Those learning the peer coaching process not only need to understand the steps and roles before practicing it (Hooker, 2014), they also need to apply some practical core skills that support the process: active listening, emotional awareness, powerful questioning and growth mind-set awareness. Therefore when developing the peer coaching training in EmployID the objective was to provide a concrete concept of peer coaching with a opportunities to put the newly gained theoretical knowledge into practice.

This procedure of introducing peer coaching is shown also by Huston and Weaver (2008) who offered training of peer coaching process and skills for reciprocal peer coaching (two-person) of mid-career and senior faculty members in Higher Education. Ladyshewsky (2014) highlights limitations in peer coaching, these are related to the skills base of the coach as they both preparation and the support of their organisation. Lippmann (2013) gives examples of the implementation of peer coaching in organizations where training of the process is essential and Berg and Berninger-Schaefer (2010) underline the need of training for process control and communication techniques.

The EmployID programme utilised a blended learning approach, using face-to-face training and online training. This provided the learners with some autonomy around their learning, so that they could choose for themselves how deep, how often and how quick they explored the learning content provided. Berninger-Schaefer (2012) introduces a similar way of developing peer coaches where the participants gain knowledge on peer coaching in addition to a one-day workshop for practice.


Research questions

This paper introduces the blended learning approach for used for developing peer coaching in the CES and shows the pivotal role training already plays for peer support and facilitation of colleagues. The research aimed to provide insights into the effects of the collaborative peer coaching learning experience on the involved individuals with regard to the participants’ identity development, as well as identifying their motivation and confidence to apply the new practice in their daily work context.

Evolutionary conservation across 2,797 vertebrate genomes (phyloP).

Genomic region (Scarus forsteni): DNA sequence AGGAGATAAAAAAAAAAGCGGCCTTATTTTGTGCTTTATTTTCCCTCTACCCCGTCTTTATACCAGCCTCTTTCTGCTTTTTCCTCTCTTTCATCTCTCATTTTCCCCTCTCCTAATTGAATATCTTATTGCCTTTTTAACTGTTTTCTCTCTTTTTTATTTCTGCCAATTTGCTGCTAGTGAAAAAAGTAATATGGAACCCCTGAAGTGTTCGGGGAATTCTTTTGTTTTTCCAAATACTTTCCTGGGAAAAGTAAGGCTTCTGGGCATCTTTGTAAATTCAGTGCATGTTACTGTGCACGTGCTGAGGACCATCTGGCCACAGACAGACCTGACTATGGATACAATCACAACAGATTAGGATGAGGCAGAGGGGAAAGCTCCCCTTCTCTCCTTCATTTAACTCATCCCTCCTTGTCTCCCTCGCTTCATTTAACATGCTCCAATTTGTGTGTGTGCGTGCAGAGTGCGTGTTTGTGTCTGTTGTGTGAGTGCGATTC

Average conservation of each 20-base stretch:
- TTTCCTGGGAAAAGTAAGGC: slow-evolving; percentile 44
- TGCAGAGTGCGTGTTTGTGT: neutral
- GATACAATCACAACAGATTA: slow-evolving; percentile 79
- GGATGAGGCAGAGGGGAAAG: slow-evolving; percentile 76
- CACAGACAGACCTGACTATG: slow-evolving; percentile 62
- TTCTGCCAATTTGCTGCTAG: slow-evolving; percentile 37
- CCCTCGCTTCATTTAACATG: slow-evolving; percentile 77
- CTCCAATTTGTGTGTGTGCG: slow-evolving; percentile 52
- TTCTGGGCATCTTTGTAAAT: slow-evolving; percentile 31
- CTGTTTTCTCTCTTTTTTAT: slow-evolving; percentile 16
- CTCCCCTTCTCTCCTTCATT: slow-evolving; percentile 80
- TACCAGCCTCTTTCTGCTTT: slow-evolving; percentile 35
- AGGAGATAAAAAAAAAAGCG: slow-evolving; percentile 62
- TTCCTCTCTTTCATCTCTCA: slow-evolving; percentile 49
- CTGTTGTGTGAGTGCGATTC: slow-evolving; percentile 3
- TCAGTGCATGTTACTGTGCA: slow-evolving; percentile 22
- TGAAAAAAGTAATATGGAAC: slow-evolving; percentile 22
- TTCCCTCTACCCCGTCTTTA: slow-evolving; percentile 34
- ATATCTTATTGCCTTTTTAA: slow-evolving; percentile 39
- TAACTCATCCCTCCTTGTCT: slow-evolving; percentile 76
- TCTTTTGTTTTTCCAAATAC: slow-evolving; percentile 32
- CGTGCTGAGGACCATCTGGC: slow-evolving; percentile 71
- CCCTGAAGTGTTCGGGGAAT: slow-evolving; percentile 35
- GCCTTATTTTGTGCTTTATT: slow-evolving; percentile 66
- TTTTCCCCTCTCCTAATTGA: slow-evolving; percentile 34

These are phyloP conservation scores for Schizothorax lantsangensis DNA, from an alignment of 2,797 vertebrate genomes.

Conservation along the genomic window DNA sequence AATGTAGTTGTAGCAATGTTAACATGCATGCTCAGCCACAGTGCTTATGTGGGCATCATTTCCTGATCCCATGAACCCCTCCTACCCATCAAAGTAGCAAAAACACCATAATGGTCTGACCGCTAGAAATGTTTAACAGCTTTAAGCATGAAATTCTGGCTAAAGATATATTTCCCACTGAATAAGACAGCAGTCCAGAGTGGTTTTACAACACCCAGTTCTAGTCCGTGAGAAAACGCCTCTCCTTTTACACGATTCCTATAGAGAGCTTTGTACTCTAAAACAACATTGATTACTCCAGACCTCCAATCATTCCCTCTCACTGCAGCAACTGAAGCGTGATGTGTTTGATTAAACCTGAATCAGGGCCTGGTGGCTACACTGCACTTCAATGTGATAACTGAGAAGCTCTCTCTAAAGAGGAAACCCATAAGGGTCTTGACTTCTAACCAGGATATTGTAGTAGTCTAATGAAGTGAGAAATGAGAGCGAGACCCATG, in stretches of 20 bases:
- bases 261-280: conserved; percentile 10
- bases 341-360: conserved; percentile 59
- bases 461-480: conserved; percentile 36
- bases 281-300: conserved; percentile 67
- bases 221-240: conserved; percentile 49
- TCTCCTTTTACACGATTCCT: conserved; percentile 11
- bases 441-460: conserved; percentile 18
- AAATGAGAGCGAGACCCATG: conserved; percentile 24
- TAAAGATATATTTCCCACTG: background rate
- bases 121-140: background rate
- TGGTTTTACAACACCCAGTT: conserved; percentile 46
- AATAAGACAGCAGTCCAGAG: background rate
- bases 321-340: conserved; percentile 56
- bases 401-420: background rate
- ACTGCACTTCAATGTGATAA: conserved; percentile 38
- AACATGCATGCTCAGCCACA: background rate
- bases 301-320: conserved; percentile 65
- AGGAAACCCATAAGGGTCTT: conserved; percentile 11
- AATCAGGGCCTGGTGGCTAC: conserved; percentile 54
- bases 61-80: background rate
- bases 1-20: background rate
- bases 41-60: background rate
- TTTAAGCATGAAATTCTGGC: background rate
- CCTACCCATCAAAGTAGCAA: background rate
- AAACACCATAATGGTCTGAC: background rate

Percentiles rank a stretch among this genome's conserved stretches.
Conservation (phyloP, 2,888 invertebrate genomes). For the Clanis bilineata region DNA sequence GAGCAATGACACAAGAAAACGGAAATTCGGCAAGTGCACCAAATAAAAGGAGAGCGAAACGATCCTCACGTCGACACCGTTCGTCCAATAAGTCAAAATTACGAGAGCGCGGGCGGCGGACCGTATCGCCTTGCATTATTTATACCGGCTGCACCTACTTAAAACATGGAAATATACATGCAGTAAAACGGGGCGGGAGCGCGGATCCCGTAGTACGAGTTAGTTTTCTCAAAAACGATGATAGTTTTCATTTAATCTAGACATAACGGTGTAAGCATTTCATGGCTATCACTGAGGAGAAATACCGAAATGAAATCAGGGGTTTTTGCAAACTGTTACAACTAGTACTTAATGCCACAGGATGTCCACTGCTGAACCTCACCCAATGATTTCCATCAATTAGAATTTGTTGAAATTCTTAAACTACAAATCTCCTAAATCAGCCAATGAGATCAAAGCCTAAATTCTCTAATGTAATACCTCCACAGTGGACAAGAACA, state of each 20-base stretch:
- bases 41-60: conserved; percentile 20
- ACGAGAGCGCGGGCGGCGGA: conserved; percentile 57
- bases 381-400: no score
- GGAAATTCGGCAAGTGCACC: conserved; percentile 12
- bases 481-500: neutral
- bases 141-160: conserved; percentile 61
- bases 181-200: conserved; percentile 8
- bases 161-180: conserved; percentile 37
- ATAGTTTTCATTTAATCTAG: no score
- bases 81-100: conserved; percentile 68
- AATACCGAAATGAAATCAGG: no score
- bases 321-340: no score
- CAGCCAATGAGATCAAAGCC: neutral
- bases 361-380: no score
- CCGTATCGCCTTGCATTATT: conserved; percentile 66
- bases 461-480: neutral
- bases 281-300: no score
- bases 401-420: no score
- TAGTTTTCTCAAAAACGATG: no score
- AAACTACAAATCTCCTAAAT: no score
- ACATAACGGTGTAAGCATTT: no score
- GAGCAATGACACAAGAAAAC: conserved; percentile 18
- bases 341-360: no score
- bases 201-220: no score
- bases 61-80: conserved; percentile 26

Participation in the peer coaching training was on a voluntary basis, but the Croatian Psychological Chamber agreed on giving credits to the participants upon successful completion of the course. Thus 29 experienced, professional practitioners and managers from local, regional and central offices of CES (n= 26: 98.7% female) participated in the face-to-face one-day launch workshop. A group of 89 participants (n= 81: 91% female) partook in the online course, of which 78 (n= 72: 92.3% female) completed the course. Of those who completed the course 18 had already participated in the launch workshop (n= 17: 94.4% female).

Sixty three of the 78 completed both the pre- and the post-test questionnaires; 12 of these had taken part in both the launch workshop and the online course. These 63 responses allowed for a comparison prior to the training and after completing the course.

Course design and involvement process

The peer coaching training was introduced by CES management and a one-day face-to-face launch workshop took place in May 2016 followed by a three-week online course which commenced at the end of May 2016. To ensure that all of the participants were able to complete the course’s obligatory tasks, two additional weeks were granted to finish the course.